BlackBook
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BlackBook
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Between the placidity of Ozu’s frames and the frustrations of his characters, An Autumn Afternoon started reminding me of American painter Edward Hopper. As with Ozu, much of Hopper’s work consists of understated tragedy. Both men situate their characters in low-key milieux: modest rooms, taverns, street corners. And despite their gloomy implications, both Ozu’s swan song and Hopper’s paintings (like Chop Suey, above) abound with visual playfulness, never giving in entirely to misery.
Ozu/Hopper
Between the placidity of Ozu’s frames and the frustrations of his characters, An Autumn Afternoon started reminding me of American painter Edward Hopper. As with Ozu, much of Hopper’s work consists of understated tragedy. Both men situate their characters in low-key milieux: modest rooms, taverns, street corners. And despite their gloomy implications, both Ozu’s swan song and Hopper’s paintings (like Chop Suey, above) abound with visual playfulness, never giving in entirely to misery.
Ozu/Hopper
Between the placidity of Ozu’s frames and the frustrations of his characters, An Autumn Afternoon started reminding me of American painter Edward Hopper. As with Ozu, much of Hopper’s work consists of understated tragedy. Both men situate their characters in low-key milieux: modest rooms, taverns, street corners. And despite their gloomy implications, both Ozu’s swan song and Hopper’s paintings (like Chop Suey, above) abound with visual playfulness, never giving in entirely to misery.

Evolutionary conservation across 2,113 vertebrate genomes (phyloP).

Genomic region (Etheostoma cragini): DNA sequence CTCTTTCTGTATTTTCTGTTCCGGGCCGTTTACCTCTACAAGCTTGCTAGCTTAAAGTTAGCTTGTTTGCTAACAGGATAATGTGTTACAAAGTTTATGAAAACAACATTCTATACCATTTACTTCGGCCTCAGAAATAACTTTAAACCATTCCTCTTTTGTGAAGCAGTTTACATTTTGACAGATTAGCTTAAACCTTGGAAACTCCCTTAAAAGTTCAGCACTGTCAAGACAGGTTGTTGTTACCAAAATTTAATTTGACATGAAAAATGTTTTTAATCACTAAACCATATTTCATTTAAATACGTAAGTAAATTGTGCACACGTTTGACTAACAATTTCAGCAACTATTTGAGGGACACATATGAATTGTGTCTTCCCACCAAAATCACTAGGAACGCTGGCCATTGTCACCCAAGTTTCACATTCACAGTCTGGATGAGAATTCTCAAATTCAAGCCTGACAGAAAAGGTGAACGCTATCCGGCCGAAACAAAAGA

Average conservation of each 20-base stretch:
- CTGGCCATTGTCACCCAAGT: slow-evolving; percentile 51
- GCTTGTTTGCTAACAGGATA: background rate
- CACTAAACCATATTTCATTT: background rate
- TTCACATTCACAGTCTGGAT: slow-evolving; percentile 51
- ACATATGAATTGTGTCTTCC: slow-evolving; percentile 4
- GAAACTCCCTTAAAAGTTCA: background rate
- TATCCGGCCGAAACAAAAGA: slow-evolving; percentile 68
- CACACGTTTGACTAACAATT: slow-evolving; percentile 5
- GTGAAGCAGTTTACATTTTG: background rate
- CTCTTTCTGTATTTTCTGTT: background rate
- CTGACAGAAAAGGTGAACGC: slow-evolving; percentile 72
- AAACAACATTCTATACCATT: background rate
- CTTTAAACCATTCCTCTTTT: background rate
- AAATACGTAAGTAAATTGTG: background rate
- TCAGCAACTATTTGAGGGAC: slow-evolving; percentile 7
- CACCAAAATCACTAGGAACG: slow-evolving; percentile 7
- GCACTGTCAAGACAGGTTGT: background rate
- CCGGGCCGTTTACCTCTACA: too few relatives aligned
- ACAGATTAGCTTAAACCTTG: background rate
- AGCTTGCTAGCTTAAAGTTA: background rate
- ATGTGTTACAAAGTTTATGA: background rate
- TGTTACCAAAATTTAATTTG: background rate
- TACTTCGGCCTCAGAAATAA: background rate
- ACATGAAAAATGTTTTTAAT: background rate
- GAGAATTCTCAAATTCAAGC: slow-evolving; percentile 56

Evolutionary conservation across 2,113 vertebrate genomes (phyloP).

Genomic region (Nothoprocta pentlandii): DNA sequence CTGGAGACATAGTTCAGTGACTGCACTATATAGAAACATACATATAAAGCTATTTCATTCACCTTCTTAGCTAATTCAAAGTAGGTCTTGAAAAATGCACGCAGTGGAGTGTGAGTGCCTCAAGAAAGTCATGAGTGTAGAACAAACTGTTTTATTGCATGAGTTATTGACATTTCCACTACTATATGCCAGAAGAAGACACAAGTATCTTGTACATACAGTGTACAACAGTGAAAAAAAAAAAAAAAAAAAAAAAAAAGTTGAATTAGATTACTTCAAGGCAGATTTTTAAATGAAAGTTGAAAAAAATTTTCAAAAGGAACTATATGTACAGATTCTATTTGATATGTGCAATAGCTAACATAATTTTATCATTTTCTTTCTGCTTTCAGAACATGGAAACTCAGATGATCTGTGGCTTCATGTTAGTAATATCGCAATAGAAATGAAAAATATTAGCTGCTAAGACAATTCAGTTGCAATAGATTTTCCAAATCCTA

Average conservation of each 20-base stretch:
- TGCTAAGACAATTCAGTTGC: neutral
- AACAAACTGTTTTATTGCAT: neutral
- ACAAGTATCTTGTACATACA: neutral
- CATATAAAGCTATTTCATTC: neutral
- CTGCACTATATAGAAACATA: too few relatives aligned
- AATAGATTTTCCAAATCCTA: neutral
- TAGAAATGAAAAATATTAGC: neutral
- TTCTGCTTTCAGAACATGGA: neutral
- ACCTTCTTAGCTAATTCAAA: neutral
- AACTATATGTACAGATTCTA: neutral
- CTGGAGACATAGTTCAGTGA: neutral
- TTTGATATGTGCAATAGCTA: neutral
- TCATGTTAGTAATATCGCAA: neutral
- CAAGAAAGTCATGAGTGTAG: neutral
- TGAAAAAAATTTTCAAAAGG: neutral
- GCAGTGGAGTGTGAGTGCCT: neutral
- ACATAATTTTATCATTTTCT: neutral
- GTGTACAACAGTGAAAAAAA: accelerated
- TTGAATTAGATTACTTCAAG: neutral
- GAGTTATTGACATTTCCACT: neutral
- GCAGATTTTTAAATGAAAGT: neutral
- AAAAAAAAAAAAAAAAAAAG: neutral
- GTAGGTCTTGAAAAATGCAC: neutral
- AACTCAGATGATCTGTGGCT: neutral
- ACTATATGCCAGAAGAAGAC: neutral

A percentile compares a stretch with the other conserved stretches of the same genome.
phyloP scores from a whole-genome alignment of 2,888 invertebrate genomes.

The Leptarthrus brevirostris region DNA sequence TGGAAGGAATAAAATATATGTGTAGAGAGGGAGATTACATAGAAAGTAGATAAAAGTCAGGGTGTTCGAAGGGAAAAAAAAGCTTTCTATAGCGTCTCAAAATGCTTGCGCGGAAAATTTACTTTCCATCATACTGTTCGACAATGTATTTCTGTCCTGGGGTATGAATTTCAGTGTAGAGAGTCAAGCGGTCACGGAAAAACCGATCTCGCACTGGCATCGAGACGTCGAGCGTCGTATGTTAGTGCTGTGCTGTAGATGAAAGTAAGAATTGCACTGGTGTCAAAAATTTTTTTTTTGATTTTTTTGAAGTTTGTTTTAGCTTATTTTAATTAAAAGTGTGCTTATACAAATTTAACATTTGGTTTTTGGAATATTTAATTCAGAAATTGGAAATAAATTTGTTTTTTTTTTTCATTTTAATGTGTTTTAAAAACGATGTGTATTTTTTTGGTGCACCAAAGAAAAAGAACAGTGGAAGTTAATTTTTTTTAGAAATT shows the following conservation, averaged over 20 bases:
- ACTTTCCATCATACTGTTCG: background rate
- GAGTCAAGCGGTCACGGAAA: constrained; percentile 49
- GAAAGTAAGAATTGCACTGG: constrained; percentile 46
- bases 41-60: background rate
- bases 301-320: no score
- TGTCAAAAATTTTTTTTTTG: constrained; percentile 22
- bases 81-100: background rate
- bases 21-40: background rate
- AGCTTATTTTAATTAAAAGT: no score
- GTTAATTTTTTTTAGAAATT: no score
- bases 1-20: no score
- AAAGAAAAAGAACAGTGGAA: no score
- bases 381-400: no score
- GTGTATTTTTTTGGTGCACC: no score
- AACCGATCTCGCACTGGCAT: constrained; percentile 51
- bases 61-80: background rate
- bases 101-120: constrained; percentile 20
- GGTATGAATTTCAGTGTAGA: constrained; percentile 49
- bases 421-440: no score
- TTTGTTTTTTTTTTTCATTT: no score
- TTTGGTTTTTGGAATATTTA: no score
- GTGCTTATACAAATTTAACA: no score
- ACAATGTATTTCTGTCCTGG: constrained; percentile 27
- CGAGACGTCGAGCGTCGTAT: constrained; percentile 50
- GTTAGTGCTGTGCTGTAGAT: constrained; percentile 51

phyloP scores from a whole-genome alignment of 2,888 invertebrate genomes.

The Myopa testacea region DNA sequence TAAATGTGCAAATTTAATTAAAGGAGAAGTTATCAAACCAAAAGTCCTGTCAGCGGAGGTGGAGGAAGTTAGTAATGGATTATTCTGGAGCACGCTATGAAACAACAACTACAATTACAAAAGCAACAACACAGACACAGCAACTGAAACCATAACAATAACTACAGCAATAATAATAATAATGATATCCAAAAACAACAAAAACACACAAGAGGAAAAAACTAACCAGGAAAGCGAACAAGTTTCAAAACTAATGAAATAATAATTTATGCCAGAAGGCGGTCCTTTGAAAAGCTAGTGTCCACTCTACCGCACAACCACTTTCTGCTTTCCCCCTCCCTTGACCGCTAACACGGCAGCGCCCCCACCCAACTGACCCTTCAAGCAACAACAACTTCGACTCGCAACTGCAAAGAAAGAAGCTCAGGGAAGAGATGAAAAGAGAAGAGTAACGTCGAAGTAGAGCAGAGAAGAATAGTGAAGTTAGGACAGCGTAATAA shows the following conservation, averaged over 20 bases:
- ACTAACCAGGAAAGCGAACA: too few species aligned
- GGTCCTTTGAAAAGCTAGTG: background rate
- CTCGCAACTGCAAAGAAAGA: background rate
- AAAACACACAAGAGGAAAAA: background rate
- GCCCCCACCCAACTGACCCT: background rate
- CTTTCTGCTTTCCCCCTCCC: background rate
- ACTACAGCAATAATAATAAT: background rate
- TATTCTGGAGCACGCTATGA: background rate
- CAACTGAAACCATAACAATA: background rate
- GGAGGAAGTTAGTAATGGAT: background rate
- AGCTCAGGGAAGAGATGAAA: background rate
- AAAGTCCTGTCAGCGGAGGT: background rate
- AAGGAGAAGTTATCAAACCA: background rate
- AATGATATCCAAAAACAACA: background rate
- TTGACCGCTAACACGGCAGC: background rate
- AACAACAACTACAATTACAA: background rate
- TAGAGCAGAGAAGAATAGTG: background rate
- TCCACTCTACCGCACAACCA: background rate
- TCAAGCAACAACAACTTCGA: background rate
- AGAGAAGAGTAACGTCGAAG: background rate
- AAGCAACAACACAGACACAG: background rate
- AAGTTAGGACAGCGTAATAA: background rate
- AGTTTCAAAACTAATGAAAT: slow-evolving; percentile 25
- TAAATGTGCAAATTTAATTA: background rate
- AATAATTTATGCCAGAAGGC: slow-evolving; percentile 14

Ozu/Hopper
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I’m haunted a little this evening by feelings that have no vocabulary and events that should be explained in dimensions of lint rather than words. I’ve been examining half-scraps of my childhood. They are pieces of distant life that have no form or meaning. They are things that just happened like lint.
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Film exists because we can go and have experiences that would be pretty dangerous or strange for us in real life. We can go into a room and walk into a dream.
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